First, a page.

For Vince Ang, triathlon became his saving grace
By Ea Francisco | Photos courtesy of Vince Ang
Anyone can fall victim to unhealthy vices, especially as confusing and experimental a time as college. For 21-year old Vince Ang, his bad vices are now a distant past, swimming, biking, and running away from it as far as possible. He may have done some things he wasn’t proud of, but after some treatment, he found another addiction that’s worth sticking to.
Tell us about your weight issues and lifestyle before your transformation
Literally unhealthy. I was hypertensive. At the age of 18, I was diagnosed with liver problems because of heavy drinking and sleeping late.
What pushed you to change your lifestyle? How did you find out about triathlon?
Actually, my reason is quite different from the others. Back in high school, I had dreams to pursue basketball, but I was bullied and mocked by my friend. But when I entered college, I was introduced to the worldly life: drugs, alcohol, smoking, gambling. My gambling addiction pushed me to change my lifestyle. Recovery is a lifelong journey. After getting out of rehab, I joined fun runs. Eventually, I saw videos about Ironman events. I became curious and I decided to try multisport. Then, I looked for a triathlon coach.
What was it like when you were looking for a triathlon coach?
When I looked for a triathlon coach, no one was willing to accept me because I had no triathlon background. It took me almost a month before a triathlon coach was willing to accept me. At first, I got really discouraged because I felt unworthy and unaccepted. But after several tries, coach Norman Pascual responded and instructed me to join his swim class.
What was it like when you first started training? What kind of lifestyle changes did you make?
It was really really tough at first. Waking up early to train compared to staying up until early morning to drink was a complete lifestyle change. I was blessed with this sport. Triathlon became my freedom and devotion to overcome my addiction. My only wish is to bring more people to this sport.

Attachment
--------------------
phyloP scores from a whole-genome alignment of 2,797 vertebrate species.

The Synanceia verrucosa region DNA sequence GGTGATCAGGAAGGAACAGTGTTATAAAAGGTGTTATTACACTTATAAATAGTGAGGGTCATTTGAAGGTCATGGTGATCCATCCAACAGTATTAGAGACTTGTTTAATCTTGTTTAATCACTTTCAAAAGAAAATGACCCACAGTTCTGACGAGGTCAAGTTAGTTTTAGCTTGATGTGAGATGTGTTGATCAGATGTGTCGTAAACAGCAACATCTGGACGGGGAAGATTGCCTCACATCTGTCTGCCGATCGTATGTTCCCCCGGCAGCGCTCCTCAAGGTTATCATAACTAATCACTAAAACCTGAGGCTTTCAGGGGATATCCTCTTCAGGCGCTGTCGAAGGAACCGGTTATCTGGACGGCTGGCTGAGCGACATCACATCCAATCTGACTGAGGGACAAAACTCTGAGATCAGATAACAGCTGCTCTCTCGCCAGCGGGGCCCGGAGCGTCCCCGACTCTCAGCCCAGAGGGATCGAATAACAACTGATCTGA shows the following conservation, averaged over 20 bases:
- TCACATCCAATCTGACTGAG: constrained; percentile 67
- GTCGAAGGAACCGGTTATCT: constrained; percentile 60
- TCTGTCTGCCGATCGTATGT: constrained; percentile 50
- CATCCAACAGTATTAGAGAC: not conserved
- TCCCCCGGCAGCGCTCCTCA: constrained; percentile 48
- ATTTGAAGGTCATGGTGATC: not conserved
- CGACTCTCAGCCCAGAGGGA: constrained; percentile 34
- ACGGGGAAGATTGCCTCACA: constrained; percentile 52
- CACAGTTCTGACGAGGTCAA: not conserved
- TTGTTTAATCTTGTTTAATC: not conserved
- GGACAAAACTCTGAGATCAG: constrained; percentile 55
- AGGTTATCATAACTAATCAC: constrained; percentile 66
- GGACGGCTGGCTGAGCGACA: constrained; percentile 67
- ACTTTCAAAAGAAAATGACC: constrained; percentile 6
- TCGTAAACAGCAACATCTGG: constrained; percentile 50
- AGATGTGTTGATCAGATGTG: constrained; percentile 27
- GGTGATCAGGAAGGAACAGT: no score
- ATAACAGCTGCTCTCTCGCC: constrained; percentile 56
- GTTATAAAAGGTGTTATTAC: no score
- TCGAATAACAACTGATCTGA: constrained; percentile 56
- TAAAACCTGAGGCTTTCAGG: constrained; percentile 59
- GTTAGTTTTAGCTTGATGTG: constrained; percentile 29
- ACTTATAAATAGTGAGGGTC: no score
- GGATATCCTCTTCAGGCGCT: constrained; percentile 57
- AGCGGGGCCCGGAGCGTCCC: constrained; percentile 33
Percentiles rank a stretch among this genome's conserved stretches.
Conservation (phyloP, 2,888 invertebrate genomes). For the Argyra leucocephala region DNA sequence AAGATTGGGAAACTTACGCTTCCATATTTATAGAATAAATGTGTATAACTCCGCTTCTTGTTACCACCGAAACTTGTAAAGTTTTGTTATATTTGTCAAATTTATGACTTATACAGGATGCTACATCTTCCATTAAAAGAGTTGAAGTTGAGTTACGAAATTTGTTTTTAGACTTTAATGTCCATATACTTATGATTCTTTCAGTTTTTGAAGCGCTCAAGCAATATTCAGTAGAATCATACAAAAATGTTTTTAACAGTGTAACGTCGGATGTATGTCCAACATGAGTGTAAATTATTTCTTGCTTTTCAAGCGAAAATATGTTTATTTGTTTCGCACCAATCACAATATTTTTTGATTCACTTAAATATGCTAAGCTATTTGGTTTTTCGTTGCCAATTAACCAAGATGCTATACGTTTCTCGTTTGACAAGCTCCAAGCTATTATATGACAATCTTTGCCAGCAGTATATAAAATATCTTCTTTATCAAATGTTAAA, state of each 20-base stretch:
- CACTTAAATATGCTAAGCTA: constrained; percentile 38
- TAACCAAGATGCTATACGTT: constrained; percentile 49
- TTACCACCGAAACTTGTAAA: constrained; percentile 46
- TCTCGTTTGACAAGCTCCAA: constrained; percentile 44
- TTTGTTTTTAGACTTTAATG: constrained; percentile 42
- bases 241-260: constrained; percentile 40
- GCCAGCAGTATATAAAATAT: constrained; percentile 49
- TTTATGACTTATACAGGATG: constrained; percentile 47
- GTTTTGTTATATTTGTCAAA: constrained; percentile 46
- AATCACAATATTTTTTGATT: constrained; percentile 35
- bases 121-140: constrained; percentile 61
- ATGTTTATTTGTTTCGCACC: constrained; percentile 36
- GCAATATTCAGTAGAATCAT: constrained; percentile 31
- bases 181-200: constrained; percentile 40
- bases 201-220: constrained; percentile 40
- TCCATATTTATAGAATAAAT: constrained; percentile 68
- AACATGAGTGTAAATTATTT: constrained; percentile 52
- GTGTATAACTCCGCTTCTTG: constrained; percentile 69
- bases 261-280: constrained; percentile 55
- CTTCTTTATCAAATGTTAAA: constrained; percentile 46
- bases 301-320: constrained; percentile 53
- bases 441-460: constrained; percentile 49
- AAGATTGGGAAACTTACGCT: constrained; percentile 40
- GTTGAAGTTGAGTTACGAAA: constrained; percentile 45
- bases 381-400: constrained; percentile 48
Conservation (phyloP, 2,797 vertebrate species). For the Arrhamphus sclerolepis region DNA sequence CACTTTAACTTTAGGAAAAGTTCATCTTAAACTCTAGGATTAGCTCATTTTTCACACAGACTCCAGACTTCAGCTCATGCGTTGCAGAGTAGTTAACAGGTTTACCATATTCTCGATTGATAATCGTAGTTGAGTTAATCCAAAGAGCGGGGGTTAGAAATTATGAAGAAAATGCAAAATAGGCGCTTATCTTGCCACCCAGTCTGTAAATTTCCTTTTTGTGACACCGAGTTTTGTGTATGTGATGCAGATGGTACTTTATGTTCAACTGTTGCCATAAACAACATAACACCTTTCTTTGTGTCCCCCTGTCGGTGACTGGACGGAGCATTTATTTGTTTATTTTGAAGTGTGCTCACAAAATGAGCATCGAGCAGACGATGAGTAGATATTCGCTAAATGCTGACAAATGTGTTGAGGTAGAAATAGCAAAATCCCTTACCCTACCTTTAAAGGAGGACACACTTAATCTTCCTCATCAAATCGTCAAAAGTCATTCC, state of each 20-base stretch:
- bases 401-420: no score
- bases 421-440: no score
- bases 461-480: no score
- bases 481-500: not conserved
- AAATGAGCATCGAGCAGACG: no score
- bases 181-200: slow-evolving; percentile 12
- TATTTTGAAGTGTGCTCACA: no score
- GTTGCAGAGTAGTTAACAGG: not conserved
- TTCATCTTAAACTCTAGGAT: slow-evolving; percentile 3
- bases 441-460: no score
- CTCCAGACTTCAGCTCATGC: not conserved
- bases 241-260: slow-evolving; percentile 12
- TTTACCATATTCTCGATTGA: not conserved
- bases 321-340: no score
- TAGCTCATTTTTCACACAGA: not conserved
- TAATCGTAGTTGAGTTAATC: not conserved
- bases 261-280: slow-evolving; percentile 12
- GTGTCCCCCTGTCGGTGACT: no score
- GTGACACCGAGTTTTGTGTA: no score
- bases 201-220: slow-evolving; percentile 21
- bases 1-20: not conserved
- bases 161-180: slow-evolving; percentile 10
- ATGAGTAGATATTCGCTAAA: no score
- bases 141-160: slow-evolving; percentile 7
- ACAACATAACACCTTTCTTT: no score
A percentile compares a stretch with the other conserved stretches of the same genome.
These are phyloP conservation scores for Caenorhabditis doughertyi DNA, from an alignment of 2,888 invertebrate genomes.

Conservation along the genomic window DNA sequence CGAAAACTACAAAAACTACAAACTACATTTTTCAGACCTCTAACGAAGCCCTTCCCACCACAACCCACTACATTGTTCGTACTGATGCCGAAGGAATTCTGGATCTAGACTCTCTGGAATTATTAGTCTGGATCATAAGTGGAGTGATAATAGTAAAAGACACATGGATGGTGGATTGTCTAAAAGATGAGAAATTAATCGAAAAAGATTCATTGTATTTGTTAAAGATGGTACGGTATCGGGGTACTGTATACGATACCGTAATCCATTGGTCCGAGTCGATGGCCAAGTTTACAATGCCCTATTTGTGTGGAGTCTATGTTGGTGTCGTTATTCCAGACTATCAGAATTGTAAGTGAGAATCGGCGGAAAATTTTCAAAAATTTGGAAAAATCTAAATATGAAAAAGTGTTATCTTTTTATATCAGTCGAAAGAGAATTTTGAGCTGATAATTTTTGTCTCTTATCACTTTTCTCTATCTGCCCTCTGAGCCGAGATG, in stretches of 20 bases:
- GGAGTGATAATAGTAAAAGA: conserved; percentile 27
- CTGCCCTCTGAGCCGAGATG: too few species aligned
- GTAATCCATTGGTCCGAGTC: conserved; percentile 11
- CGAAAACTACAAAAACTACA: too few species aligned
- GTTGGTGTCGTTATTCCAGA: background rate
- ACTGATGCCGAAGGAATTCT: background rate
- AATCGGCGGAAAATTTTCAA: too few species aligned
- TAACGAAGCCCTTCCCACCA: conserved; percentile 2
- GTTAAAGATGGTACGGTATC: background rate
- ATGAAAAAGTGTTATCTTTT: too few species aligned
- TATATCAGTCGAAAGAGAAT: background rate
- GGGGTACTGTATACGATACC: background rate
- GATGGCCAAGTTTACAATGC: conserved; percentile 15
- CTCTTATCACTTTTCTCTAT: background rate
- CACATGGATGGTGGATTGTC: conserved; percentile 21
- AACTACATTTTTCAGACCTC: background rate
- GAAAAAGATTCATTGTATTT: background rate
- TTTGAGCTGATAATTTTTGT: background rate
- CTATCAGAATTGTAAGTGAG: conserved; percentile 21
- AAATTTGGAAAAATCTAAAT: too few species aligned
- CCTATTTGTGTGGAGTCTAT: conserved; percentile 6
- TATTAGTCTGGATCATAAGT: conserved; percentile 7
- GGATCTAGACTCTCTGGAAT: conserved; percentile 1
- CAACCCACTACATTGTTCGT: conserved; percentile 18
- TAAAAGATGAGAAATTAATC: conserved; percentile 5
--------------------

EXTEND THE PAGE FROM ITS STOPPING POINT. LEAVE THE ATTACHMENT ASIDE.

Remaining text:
What was your first race?
My first race was a 3K fun run event last February and my first triathlon race would be Tri United 4 this coming Sunday.
What is it about triathlon that got you hooked into the sport?
The adrenaline rush. The sense of belonging, fulfillment, and achievement. The community is really growing recently. It’s not just a sport; it’s my devotion. A way to glorify God through this endurance sport. It taught me to never look back at my dark past. To keep moving forward and embrace the bright future ahead of me.
But when I entered college, I was introduced to the worldly life: drugs, alcohol, smoking, gambling. My gambling addiction pushed me to change my lifestyle. Recovery is a lifelong journey. After getting out of rehab, I joined fun runs. Eventually, I saw videos about Ironman events. I became curious and I decided to try multisport
What was your biggest struggle?
Mental toughness. I tend to give up easily. My body usually controls my mind especially during long rides and runs. Many people probably don’t understand why I do this sport. I may not be the fastest triathlete out there, my achievements may not be as amazing as other triathletes, but it is the finish line that matters to me.
What is your workout regimen and diet like?
I follow my coach’s workout program. Diet? I don’t really believe in diets. I love eating. But, I still try my best to eat clean and avoid processed food.
Now that you’ve achieved quite a lot, how do you plan to maintain it? What are your next goals?
To train harder. To toughen my mind. I have a lot of things to work on. Now, I’m just beginning, but my main goal in life is to join marathons, ultramarathons, and Ironman events. My next goal is to conquer Ironman 70.3 races in 2018 and, hopefully, full distances in 2019.
Do you have any advice for people out there who are also trying to get out of their unhealthy vices?
Start being active. Do it now, not tomorrow. Don’t find excuses. Don’t procrastinate. The time is now. When I started being active, I slowly became addicted to this sport and eventually forgot these unhealthy vices. Triathlon is really a good community. It is not just a sport, it is also a lifestyle. I can’t live a day without swimming, biking, and running. I just simply want to share how triathlon changed my entire life—from being a couch potato to a triathlete.